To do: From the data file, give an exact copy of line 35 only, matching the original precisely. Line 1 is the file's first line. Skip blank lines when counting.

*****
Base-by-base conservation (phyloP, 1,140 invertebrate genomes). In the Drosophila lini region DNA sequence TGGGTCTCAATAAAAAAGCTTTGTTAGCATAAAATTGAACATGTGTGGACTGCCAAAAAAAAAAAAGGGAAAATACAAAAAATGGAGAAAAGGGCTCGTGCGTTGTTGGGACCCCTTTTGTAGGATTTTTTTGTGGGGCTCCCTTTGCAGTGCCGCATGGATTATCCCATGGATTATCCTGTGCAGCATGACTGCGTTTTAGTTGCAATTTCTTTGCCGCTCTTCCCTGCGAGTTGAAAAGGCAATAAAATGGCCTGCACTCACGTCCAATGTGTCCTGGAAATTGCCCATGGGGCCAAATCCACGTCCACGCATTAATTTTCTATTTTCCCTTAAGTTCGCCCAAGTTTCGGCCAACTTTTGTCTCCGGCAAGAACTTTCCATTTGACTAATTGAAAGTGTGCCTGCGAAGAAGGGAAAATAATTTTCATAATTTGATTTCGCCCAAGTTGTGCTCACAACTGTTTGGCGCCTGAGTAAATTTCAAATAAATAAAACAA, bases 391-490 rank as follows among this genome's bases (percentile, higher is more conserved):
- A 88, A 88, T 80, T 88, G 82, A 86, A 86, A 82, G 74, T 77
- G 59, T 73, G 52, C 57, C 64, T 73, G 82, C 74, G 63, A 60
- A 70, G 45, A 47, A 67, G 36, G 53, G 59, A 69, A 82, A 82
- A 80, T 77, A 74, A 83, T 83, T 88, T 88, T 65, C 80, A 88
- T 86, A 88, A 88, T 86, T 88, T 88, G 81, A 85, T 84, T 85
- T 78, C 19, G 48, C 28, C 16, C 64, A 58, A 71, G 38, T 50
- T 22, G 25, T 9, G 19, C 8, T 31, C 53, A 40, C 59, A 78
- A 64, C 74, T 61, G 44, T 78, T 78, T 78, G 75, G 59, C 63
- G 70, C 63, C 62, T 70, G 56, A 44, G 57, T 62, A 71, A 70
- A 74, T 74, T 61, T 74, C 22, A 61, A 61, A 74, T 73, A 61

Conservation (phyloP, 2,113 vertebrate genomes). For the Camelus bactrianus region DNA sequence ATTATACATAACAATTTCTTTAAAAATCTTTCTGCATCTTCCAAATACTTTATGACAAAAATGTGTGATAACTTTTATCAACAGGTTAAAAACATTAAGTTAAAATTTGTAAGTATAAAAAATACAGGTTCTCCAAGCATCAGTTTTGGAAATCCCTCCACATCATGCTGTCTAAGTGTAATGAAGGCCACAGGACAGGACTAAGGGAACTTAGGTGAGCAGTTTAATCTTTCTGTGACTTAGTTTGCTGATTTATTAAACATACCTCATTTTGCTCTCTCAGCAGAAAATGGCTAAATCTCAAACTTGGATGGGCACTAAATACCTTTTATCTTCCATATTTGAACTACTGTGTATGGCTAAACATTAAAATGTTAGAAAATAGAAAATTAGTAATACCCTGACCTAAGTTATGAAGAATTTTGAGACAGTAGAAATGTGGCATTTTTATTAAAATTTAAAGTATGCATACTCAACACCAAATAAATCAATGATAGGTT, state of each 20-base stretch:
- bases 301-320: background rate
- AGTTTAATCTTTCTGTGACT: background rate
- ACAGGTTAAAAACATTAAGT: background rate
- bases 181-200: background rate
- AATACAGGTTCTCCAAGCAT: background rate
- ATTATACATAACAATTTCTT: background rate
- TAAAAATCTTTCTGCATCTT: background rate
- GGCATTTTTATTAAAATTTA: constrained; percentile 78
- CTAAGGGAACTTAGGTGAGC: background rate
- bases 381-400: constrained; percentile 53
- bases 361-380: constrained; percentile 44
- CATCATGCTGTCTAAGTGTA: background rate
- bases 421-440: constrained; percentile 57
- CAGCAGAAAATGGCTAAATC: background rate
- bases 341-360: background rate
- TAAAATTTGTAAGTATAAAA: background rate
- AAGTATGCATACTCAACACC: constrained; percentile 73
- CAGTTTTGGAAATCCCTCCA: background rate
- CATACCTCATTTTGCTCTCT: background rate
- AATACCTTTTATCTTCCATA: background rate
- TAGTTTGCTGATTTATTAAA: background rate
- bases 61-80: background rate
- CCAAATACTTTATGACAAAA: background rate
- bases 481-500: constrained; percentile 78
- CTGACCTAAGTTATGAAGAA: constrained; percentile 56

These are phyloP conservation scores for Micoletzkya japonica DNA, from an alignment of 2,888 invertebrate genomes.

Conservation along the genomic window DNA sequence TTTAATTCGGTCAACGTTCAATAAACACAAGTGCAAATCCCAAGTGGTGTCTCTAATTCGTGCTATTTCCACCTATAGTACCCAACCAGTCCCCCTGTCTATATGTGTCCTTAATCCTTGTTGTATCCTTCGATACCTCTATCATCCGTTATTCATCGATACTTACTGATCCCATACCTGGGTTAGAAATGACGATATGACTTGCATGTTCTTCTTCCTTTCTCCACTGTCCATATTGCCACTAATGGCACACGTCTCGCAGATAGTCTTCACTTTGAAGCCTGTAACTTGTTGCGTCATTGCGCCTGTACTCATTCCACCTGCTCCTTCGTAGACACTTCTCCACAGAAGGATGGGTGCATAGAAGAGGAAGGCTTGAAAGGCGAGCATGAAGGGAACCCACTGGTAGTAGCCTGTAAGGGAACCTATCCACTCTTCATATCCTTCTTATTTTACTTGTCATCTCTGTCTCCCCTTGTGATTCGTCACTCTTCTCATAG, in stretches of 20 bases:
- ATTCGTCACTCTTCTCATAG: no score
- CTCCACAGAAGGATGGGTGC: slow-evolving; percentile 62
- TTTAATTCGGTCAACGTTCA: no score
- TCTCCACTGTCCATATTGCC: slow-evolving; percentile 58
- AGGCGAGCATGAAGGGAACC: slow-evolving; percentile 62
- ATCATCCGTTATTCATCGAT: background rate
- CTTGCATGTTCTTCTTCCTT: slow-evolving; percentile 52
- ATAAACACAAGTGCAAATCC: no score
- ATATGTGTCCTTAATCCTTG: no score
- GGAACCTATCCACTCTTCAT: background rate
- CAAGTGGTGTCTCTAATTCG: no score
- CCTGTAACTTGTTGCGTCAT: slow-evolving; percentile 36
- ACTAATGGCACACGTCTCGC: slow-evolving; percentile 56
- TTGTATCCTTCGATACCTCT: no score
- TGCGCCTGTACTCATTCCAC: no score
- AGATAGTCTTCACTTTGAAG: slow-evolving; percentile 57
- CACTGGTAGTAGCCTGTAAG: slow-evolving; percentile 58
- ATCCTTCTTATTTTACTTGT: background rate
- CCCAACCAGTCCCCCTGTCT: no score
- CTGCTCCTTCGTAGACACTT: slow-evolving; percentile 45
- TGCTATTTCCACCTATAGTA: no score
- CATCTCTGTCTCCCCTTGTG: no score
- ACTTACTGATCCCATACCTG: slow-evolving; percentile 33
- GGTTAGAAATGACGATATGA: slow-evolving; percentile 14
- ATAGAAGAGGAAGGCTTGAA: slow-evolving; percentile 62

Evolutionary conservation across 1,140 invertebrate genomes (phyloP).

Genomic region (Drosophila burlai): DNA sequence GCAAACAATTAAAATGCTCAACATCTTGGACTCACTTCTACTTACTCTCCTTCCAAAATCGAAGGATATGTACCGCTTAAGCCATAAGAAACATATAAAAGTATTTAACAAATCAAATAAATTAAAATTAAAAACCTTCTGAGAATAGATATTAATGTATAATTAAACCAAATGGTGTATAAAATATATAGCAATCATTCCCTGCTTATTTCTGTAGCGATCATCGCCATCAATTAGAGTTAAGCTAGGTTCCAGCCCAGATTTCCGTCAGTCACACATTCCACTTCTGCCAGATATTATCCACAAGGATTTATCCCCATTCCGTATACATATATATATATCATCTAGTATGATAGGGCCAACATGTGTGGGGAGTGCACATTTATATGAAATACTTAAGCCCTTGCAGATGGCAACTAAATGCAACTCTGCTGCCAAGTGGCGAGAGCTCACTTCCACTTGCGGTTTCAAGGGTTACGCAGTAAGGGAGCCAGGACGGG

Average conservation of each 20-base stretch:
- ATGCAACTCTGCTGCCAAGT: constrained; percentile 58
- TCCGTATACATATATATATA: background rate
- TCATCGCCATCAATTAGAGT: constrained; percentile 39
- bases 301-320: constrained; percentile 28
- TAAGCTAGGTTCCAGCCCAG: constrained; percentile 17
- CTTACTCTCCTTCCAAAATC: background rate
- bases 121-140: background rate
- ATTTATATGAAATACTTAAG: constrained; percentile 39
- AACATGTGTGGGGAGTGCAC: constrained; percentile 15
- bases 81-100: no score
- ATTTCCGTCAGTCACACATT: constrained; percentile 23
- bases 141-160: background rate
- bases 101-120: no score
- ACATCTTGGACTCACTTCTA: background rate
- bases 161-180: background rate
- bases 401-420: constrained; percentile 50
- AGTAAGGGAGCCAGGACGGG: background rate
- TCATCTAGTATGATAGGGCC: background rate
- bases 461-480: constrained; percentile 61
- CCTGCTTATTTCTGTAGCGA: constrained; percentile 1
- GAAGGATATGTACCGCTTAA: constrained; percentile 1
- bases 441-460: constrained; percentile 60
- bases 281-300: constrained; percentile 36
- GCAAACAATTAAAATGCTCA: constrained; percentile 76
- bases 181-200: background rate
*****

- CCAAATACTTTATGACAAAA: background rate